Monday, February 28, 2011

The Emperor Has No Clothes (And No Shame)

We all (should) know the tale of the King who was taken by a sweet-talking tailor, convinced that the "clothes" he was wearing were invisible and magical and valuable. When the King goes out to show off his new suit (aka his Birthday Suit) the only person in the crowd who has the courage to say what everyone else knows to be true (or because he doesn't know any better) is a child. There are lots of morals to be taken from this tale, but I think we all need to think about how we, as academics, play the role of the silent crowd in our own tale of the decline of higher education.

I am far from the only one who has pointed at the naked Kind and declared him to have no clothes. We've had videos, long series of essays, shorter missives (and another), and entire blogs all devoted to exposing the fact higher education is not what we think it is, especially as idealistic graduate students, indebted but proud parents, and even professors and administrators. I think that as we keep splitting finer and finer hairs when it comes to our roles, we no longer are able to see the forest for the trees; perhaps for most of us, we just see a naked foot or a flash of genitalia, but nothing to get too worked up over. Besides, it's the life of the mind!

I do not regret my education on most days. But some days, the really bad days, I remember that ignorance can sometimes be bliss. Wouldn't I love for my faith, and really, my only faith, in an institution that I love so much to return? For many of us, the university is our secular church, the place that we turn to for stability, security, justice, and answers. But our faiths are eroding, the cracks and inconsistencies are showing, and the corruption is seeping through. Too many of us hold our noses and keep returning day after day for service, because if we don't, what is left? Perhaps a weak or corrupt faith is better than no faith at all? Is this why we keep talking around the problem or burying our heads in the sand?

Or, maybe we're in awe of the King, able to walk around naked without a care in the world. When we discuss the economic realities of doing a PhD in the humanities, most prospective students think either a) it won't happen to them or b) it won't matter to them. When you're in your early twenties and all of your friends are broke and working for little to no money, grad school life doesn't seem that bad. Nor is it easy to see yourself ten years later, when your friends are all making more money than you are with less debt and are getting on with their lives. The life of the mind is, indeed, an excellent and noble life, but is that really all you want for yours? The King running around completely naked is a sign for us all that it is possible, no matter how shameless or corrupt (but who cares, he's in power!) and if we just leave it alone, maybe someday we can run around naked as well.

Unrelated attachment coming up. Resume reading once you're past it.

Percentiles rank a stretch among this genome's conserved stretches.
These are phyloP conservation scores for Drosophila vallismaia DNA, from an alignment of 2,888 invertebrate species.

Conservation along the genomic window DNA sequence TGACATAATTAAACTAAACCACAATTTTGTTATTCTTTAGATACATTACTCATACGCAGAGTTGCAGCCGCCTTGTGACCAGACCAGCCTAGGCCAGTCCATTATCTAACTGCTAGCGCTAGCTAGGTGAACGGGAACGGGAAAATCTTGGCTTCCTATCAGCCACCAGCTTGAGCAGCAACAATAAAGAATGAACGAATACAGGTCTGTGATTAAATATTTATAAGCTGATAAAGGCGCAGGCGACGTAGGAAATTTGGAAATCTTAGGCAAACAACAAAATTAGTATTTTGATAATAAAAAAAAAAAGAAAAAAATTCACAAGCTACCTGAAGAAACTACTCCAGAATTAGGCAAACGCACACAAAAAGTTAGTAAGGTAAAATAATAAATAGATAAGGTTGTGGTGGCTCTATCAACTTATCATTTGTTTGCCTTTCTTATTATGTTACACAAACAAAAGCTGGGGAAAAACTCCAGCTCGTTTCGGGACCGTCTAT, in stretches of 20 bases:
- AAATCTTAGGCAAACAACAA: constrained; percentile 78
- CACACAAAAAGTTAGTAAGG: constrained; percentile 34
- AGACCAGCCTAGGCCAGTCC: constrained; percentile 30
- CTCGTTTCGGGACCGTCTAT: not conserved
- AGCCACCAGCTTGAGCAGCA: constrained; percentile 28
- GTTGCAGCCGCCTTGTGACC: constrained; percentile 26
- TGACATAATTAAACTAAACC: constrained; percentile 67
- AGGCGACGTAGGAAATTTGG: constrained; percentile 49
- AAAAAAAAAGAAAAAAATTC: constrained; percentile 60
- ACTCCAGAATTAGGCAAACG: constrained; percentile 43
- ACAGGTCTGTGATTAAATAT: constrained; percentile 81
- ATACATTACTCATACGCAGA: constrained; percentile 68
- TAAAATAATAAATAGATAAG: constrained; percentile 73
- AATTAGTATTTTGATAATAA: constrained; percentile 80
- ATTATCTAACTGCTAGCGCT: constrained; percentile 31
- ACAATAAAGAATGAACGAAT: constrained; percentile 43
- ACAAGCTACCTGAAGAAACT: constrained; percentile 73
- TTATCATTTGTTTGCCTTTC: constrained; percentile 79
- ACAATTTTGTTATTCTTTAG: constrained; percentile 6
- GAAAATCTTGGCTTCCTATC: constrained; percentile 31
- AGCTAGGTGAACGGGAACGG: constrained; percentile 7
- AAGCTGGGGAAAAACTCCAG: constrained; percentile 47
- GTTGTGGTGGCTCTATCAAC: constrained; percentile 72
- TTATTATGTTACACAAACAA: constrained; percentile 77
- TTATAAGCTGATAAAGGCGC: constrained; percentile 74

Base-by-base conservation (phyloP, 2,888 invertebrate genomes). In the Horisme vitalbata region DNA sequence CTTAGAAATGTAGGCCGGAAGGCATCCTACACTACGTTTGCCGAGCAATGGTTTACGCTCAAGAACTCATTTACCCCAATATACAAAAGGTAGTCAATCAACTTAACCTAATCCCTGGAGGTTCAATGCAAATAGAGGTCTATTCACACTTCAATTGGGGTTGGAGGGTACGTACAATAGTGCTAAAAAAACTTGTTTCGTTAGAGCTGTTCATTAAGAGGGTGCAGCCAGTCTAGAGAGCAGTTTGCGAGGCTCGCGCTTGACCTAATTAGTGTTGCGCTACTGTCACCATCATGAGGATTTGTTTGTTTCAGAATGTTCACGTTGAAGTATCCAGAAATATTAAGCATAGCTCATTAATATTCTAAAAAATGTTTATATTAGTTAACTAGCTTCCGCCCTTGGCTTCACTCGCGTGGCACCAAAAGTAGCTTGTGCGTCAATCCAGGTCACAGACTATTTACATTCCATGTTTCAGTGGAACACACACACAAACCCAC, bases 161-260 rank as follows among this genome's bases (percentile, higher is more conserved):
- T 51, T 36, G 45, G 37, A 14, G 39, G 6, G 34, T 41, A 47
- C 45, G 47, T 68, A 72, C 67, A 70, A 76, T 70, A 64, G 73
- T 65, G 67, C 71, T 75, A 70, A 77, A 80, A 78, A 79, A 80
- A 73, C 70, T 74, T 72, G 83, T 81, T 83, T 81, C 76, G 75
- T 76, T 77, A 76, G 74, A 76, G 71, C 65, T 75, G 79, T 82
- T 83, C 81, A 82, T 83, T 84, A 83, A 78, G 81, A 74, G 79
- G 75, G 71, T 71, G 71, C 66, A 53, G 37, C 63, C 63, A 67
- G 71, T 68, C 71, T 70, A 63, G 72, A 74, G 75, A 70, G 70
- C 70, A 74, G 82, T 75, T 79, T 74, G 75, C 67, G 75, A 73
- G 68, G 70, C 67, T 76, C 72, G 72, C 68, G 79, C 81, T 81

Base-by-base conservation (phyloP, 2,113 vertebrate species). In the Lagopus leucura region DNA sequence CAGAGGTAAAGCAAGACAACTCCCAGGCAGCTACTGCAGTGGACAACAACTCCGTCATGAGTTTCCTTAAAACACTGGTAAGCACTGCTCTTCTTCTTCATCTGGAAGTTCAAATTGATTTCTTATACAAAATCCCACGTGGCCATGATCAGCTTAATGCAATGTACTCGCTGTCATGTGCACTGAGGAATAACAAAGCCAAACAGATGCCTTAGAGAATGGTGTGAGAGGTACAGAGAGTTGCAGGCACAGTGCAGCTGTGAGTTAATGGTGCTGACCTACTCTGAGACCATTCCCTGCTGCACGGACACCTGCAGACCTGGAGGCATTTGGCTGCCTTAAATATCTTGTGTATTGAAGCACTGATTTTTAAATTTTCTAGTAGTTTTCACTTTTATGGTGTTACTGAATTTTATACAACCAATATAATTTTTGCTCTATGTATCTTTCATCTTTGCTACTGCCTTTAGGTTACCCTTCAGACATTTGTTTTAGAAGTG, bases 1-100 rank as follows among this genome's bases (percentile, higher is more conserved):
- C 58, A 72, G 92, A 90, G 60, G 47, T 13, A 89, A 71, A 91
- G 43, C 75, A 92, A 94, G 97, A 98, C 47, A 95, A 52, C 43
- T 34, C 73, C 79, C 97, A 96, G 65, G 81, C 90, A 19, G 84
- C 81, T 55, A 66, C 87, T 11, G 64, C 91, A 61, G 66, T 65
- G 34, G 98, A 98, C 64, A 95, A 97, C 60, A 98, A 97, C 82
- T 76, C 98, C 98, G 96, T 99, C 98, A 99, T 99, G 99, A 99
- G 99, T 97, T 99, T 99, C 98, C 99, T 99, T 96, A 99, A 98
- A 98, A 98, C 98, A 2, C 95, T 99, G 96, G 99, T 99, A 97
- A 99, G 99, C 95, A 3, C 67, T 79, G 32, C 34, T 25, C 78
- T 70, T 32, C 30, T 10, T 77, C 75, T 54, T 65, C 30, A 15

What perhaps scares me the most, however, is not that we are afraid to say that the Emperor has no clothes, it's that we truly don't believe it will make any difference. The emperor has no shame, and we don't have any interest or motivation in instilling some in him. It's as if when the child points and says the King is naked, we collectively shrug, pat him on the head, and tell him that if the King wants to believe that he is indeed wearing an expensive, magical outfit, then we're just going to humor him as long as he leaves us alone. Besides, it won't make any difference anyway. 

We are the ones who should be feeling shame. We know the truth and we refuse to do anything about it.

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